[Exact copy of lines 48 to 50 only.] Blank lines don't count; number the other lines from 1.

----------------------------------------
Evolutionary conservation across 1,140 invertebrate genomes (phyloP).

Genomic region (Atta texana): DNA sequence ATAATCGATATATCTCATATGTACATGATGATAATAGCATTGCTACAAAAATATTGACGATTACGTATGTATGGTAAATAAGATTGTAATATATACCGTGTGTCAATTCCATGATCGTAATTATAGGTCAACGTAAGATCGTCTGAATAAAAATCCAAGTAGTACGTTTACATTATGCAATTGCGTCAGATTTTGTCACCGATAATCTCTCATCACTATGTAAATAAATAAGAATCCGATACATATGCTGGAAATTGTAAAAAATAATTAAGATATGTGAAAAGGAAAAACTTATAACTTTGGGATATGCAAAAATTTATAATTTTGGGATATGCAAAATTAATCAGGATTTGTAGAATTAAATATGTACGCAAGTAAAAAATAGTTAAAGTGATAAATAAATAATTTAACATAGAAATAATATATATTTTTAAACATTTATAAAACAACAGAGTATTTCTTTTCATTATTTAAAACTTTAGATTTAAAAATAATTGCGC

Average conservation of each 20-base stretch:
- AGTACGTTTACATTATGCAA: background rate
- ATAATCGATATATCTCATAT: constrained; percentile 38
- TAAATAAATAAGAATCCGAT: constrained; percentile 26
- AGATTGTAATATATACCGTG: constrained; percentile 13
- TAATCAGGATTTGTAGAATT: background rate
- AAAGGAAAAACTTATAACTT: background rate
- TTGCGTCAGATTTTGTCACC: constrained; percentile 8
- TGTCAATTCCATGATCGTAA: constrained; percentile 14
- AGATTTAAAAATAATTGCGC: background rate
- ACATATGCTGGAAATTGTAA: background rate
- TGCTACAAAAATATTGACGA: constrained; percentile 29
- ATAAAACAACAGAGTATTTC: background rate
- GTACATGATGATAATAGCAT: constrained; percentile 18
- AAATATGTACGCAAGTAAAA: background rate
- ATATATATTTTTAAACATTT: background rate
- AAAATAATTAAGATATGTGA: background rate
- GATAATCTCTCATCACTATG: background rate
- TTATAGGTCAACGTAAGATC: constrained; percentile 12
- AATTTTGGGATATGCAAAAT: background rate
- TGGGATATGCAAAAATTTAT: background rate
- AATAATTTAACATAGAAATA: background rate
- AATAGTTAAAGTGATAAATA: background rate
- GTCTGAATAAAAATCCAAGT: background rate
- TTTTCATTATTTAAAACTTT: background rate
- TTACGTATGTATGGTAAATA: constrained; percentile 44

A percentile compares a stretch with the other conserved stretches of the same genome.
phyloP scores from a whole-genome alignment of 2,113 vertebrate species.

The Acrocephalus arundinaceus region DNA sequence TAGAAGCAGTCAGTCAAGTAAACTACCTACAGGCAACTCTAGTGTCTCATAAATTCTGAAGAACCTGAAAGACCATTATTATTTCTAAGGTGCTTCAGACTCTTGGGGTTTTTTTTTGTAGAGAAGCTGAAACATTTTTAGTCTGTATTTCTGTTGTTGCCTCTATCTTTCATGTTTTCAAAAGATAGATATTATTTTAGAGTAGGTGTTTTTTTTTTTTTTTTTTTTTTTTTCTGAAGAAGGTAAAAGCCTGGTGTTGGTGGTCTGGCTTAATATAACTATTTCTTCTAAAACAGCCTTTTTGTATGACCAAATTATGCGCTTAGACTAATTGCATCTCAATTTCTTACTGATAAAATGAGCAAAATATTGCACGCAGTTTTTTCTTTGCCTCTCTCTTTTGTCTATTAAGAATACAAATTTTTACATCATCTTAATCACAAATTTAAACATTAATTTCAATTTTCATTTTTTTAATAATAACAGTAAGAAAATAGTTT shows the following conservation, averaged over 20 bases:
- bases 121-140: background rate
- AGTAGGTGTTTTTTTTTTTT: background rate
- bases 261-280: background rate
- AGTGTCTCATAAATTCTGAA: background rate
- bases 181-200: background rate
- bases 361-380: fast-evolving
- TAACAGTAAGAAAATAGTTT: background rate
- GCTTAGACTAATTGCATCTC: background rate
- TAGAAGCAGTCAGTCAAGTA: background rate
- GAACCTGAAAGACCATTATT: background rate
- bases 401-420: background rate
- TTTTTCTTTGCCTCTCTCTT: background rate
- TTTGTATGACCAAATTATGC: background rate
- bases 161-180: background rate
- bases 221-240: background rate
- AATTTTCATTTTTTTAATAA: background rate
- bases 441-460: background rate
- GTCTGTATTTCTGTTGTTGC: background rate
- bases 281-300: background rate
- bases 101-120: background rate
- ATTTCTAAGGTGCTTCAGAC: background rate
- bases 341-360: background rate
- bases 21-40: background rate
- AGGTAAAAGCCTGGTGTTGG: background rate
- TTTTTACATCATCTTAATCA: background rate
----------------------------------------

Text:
- bases 441-460: background rate
- GTCTGTATTTCTGTTGTTGC: background rate
- bases 281-300: background rate